By Jack Goldsmith, Tim Wu
Is the web erasing nationwide borders? Who's fairly in command of what's taking place at the Net--Internet engineers, rogue programmers, the United countries, or strong international locations?
during this provocative new e-book, Jack Goldsmith and Tim Wu inform the interesting tale of the Internet's problem to governmental rule within the Nineteen Nineties, and the consequent battles with governments around the globe. It's a booklet concerning the destiny of 1 idea--that the net may well free up us perpetually from govt, borders, or even our actual selves. We study of Google's struggles with the French govt and Yahoo's capitulation to the chinese language regime; of ways the ecu Union units privateness criteria on the internet for the total international; and of eBay's struggles with fraud and the way it slowly discovered to belief the FBI. In a decade of occasions, the unique imaginative and prescient was once uprooted, as governments time and time back asserted their energy to direct the way forward for the net. The future of the net over the subsequent many years, argue Goldsmith and Wu, will mirror the pursuits of strong countries and the conflicts inside and among them.
good written and choked with attention-grabbing examples, it is a paintings that's certain to stir heated debate within the our on-line world group.
"A well timed examine the ways in which governments make themselves felt in our on-line world. Goldsmith and Wu conceal quite a number controversies, from domain-name disputes to on-line poker and porn to political censorship. Their judgments are really worth attending."
--David Robinson, Wall highway Journal
"In the Nineteen Nineties the net used to be greeted because the New New factor: it is going to erase nationwide borders, provide upward push to communal societies that invented their very own principles, undermine the ability of governments. during this wonderfully argued publication, Jack Goldsmith and Tim Wu clarify why those early assumptions have been ordinarily mistaken. by means of turns provocative and colorful...an crucial read."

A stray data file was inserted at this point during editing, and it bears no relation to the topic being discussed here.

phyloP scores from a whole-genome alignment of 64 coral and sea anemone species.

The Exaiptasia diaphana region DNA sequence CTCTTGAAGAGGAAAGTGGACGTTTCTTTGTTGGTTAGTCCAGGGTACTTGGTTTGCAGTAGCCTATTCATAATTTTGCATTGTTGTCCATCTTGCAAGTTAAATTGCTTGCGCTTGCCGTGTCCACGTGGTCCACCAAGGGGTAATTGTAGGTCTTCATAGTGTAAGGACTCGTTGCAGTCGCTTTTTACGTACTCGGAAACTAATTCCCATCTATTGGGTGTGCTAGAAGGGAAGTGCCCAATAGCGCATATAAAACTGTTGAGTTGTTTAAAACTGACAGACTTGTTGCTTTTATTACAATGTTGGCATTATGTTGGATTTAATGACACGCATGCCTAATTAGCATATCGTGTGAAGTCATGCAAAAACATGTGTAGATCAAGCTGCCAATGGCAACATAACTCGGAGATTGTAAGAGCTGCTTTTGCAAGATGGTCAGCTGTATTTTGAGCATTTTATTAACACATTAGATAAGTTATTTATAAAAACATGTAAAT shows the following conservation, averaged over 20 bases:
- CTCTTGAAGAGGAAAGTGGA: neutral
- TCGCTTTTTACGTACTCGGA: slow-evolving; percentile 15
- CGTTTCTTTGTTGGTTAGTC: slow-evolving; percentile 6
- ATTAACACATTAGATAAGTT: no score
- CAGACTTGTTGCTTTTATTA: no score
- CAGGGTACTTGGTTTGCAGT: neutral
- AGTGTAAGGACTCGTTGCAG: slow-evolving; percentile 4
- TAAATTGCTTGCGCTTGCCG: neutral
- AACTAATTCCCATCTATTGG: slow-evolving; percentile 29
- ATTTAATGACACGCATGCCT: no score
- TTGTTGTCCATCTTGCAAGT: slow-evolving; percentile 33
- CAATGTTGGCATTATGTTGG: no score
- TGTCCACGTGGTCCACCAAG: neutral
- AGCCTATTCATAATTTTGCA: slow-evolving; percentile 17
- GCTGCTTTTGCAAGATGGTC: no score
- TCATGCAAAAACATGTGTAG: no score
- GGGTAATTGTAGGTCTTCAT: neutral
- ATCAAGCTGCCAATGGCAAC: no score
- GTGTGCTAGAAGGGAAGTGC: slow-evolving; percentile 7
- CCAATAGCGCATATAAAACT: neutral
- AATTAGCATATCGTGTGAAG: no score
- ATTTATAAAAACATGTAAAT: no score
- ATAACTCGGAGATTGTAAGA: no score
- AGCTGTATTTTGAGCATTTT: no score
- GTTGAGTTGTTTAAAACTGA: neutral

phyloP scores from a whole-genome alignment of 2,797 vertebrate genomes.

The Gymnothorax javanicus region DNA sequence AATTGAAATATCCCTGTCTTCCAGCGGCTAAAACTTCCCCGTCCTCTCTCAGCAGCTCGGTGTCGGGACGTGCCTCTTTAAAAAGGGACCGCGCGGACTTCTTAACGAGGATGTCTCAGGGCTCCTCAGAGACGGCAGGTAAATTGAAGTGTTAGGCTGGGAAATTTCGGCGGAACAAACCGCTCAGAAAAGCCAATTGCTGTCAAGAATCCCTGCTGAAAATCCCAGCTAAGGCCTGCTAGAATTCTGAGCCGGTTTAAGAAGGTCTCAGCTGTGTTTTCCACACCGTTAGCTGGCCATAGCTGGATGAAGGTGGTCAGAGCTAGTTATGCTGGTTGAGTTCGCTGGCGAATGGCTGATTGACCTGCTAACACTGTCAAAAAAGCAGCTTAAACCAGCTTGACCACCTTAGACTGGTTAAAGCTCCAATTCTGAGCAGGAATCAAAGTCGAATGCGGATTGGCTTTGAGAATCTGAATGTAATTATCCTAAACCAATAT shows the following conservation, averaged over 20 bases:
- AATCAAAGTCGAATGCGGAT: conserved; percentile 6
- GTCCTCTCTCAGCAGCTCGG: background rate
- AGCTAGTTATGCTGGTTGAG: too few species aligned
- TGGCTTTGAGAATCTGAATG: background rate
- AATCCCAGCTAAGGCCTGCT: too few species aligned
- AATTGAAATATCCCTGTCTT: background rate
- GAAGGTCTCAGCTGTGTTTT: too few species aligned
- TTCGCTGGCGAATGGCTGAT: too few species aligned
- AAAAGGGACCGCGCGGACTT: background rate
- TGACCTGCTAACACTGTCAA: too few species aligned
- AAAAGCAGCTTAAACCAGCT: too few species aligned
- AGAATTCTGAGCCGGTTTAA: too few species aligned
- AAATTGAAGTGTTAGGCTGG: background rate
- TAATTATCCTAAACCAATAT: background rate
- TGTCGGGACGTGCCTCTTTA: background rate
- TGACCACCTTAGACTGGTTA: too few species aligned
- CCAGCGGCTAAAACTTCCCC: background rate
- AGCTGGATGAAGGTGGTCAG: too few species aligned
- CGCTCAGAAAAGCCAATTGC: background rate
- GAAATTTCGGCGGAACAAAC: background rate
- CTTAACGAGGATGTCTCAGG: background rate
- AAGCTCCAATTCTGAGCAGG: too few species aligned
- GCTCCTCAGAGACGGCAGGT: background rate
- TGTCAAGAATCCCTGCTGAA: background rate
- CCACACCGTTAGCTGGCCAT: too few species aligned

--Sebastian Mallaby, Editorial author and Columnist, The Washington submit
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Additional resources for Who Controls the Internet?: Illusions of a Borderless World
31 In nontechnical terms, the founders embraced a design that distrusted centralized control. In effect, they built strains of American libertarianism, and even 1960s idealism, into the universal language of the Internet. More specifically, the Internet’s design was unprecedented because it was open, minimalist, and neutral. It was open, because it was willing to accept almost any kind of computer or network to join in one universal network-of-networks. S. Defense Department, and, eventually, personal computers could now all interconnect.
But the involvement of the United Nations-affiliated International Telecommunications Union, an agency with a broad governmental membership, led the group to fear that the 41 THE INTERNET REVOLUTION 42 Geneva process might lead to European or other countries using naming and numbering power to impose new and more invasive global controls on the Internet. Through 1997, as the gTLD-MoU gained support and signatures, resistance to it increased. In addition to the interagency working group, more vociferous groups that disfavored the gTLD-MoU for one reason or another turned to Congress to vent.
Magaziner had demonstrated his power to block additions to the root file controlled by Network Solutions, and had put the gTLD-MoU on hold. Postel decided it was time to show that he could sidestep Network Solutions altogether and transfer root authority wherever he wanted, whether the United States agreed or not. By changing which computer the world would recognize as the root, Postel’s plan would make it clear that the deepest aspects of naming and numbering authority resided with the founders of the Internet.
Who Controls the Internet?: Illusions of a Borderless World by Jack Goldsmith, Tim Wu